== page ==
Last September, I visited Egypt with a French parliamentary delegation to discuss this vital issue and ways to enhance bilateral cooperation between the two countries. We already agreed on a road map and we have some agreement on counterterrorism,... I look forward to continuous cooperation on this front.

ET: Is it possible for France to reconsider relations with Qatar, especially since both Le-Pen and Macron expressed their intention to do so?

Goulet: It is very difficult to propose amendments to bilateral economic agreements between the two countries. The French have a negative perception of Gulf Cooperation Council countries in general, considering them as states that ignore women's rights and support laws and regulations that violate human rights, including executions and stoning. Perhaps this is unfair but it is understandable. Also, I think that the reason behind this perception is that some Gulf countries are implicated in financing terrorism and terrorist groups.

Currently it is difficult to discuss normalizing relations with Qatar. Even if Le-Pen and Macron emphasized that during their election campaigns, I think that election campaigns are not the right platform to express such feelings. My answer to your question is: let's wait and see.

ET: How do you perceive the Pope's visit to Egypt?

Goulet: Great. I think that the Pope was courageous to insist on visiting Egypt despite the terrorist incidents. He did not cancel the visit, and this was his approach to show respect for the victims as well as providing full support to all Christians in Egypt and the Middle East. The Pope wanted to highlight that Christians contributed to the creation of many nations. The visit emphasizes the basic principles of humanity and respect for cultures.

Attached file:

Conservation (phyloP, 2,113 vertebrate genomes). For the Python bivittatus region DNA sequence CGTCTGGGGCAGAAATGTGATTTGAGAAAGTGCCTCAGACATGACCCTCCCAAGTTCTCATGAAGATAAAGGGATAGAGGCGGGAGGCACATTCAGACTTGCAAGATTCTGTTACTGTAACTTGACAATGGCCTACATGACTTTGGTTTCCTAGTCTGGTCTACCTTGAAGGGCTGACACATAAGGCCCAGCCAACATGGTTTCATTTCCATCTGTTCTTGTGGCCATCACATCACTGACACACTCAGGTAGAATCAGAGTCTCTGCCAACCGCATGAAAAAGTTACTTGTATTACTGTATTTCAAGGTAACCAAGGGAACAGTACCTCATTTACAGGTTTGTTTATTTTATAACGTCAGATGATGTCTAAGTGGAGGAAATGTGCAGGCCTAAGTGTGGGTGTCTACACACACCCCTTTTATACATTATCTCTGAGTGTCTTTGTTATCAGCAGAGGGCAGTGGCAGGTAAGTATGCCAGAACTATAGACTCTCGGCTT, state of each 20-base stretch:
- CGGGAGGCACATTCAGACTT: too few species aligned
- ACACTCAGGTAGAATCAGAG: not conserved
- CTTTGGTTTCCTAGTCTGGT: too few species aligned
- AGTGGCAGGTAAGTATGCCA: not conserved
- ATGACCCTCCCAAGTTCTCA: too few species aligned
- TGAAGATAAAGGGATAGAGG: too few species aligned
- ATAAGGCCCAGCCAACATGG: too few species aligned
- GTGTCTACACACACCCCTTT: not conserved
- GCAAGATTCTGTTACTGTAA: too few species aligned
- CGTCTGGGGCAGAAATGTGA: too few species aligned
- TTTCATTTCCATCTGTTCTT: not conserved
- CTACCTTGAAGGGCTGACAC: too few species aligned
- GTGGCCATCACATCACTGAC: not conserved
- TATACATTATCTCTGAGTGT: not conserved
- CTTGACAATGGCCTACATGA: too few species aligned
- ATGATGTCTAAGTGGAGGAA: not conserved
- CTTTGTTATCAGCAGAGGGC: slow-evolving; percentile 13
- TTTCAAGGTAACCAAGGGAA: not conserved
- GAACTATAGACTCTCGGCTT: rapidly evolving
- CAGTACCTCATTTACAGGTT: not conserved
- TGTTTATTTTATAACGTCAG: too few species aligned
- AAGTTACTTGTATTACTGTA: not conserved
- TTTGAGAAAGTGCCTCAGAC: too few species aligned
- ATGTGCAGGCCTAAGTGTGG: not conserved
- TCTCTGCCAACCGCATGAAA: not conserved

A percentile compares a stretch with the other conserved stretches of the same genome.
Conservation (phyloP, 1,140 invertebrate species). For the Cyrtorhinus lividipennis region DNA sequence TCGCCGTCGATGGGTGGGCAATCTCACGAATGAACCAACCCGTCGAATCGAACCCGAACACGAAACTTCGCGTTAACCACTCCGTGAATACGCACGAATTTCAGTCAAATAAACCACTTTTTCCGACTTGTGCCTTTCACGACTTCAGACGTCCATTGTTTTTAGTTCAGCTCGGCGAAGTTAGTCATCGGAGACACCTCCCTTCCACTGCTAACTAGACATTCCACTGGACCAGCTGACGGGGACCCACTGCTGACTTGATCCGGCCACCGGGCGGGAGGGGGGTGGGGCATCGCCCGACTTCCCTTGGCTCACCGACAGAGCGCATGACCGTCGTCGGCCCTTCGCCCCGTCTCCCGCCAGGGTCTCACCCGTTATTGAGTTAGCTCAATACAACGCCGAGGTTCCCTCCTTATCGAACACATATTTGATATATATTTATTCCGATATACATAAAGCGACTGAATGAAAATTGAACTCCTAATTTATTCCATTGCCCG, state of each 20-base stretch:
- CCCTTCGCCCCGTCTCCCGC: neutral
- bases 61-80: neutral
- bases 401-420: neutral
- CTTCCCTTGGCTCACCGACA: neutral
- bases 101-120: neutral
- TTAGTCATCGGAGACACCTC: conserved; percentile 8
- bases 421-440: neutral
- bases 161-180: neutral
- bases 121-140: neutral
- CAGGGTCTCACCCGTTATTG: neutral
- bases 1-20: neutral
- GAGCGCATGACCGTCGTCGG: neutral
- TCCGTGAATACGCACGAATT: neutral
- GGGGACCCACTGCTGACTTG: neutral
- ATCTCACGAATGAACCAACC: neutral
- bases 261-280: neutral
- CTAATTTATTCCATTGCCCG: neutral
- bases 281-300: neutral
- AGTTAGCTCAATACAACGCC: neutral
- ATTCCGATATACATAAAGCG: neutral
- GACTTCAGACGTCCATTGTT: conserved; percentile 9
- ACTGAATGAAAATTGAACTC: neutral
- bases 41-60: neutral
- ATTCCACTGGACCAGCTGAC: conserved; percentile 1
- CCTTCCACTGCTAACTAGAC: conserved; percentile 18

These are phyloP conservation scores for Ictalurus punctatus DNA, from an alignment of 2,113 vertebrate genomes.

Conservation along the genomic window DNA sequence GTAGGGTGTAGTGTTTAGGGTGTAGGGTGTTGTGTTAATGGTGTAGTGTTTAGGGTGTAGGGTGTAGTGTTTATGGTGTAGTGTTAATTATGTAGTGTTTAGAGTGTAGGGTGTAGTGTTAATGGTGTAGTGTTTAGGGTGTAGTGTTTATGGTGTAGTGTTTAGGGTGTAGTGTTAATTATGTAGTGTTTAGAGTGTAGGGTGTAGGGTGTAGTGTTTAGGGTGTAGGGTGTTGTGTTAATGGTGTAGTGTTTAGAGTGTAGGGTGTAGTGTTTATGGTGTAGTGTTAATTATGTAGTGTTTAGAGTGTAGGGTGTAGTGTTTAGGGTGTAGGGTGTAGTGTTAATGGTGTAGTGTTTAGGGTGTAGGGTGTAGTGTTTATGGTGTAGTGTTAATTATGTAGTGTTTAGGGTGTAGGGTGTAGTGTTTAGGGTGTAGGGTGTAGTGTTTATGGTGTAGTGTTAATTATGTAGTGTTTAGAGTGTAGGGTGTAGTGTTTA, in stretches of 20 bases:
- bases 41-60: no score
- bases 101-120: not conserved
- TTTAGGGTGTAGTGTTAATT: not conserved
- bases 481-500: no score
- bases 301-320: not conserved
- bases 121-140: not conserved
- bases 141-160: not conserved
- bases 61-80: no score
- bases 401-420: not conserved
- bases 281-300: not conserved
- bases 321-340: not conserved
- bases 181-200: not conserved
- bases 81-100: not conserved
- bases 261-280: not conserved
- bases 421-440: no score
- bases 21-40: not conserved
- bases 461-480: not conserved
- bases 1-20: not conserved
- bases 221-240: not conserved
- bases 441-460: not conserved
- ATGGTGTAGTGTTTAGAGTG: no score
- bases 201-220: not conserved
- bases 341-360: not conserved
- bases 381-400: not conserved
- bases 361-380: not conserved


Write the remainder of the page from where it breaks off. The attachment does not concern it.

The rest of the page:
ET: Do you think that the French Senate should designate the Muslim Brotherhood a terrorist group?

Goulet: I cannot answer this question right now. However, I know that a number of parliamentarians are working on this issue in accordance with our own laws. My opinion on that matter is that we certainly have to keep in mind the principle of freedom of expression when making such decisions.

ET: Can we expect French tourists to resume trips to Egypt soon?

Goulet: We are doing the best we can in this regard. We must keep in mind that personal security is the main concern and priority for every tourist. A group of French journalists from various local and national newspapers visited Egypt in October.

The aim of that visit was to present the positive side of Egypt to the French people. The journalists published enthusiastic articles about Egypt. Unfortunately though, that is not enough.

After any terror attack whether in Paris, London, or Sinai the level of fear and insecurity increases among tourists. This is a visceral and natural human response. Certainly the situation is complicated but we are working to change it and we hope the visits to Egypt will resume sooner than later.